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English Height 23” (68cm) Width 39” (79cm)
Stock No. 9648
Edward Mogg was an English cartographer and engraver who flourished in the first half of the 19th century, notably engraving all his own maps in extraordinarily fine detail and to an exceptional level of fine workmanship. Publishing his maps from 51 Charring Cross, he made note of all the streets, significant buildings, docks and various parks as well as projected city renewal plans. He has also depicted the area of London consumed by fire in the Great Fire of 1666 with a red outline. His business of producing guides, maps, railway maps and other publications flourished as he created a wealth of material for tourists and travellers in London. He wrote of this map, that covers the area of London from Kensington Gardens, Kilburn, Hackney and East India Docks to Camberwell and Chelsea,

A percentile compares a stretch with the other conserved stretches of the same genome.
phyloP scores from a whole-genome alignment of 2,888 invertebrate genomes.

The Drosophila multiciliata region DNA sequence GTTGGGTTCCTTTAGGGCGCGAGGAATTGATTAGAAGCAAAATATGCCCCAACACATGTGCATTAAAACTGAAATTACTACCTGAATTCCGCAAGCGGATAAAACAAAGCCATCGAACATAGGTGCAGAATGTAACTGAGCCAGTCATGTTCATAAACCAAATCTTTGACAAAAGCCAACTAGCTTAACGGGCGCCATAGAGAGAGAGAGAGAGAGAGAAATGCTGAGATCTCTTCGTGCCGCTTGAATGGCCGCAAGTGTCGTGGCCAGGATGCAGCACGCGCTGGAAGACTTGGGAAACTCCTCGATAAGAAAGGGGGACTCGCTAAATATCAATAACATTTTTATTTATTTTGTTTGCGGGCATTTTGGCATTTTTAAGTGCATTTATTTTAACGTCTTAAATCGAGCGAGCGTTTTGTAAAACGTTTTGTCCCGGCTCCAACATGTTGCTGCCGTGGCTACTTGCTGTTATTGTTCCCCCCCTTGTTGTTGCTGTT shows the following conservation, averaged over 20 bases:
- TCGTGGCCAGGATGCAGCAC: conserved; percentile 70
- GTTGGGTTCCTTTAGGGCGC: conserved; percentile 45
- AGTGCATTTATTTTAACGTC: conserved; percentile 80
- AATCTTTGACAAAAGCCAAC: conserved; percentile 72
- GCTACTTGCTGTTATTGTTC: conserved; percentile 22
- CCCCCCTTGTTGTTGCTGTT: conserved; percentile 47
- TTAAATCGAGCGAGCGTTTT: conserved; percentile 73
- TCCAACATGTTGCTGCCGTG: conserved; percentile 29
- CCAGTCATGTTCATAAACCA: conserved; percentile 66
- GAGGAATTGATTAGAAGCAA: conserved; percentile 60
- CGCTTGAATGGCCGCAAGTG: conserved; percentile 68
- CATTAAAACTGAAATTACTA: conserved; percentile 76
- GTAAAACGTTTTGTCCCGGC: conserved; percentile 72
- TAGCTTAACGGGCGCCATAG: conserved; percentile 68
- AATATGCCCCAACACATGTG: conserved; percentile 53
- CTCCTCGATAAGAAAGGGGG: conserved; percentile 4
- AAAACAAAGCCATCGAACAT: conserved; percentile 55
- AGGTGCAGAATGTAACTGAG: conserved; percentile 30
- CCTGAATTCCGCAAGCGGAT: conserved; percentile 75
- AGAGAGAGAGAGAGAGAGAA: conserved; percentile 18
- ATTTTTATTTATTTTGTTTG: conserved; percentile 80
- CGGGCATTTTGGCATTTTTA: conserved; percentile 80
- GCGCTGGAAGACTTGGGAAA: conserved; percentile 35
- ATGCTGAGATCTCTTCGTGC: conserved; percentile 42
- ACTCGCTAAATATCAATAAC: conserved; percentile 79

‘… like the clue of Ariadne, (it) will conduct him through the labyrinth and, occasionally consulted, will enable him, unattended, to thread with ease the mazes of this vast metropolis.’
(Ref: J.Howgego, Printed Maps of London circa 1553 - 1850, 237-1)
The first edition of this map was produced in 1806, this edition bearing the date January 1st, 1825. It is also inscribed in ink with the name Thos. Hinton and the date 1826. Dissected and laid on linen as originally issued,it is now in an ebonised frame with gilt slip and comes with its original vellum slipcase bearing the label ‘Map of London’. Copies of this rare and fascinating map can be found in both the British Library and the Royal Collection. Such was the repute of Edward Mogg that
various of his publications also appear in works of fiction, such as ‘Mr. Sponge’s Sporting Tour’ byRobert Smith Surtees and ‘The Naggletons’ byShirley Brooks.
A Mr. Thomas Hinton arrived in London in 1826 as a pianoforte maker/journeyman, having moved from Market Drayton, Shropshire. Perhaps this map enabled the newcomer to find his way around his new home city.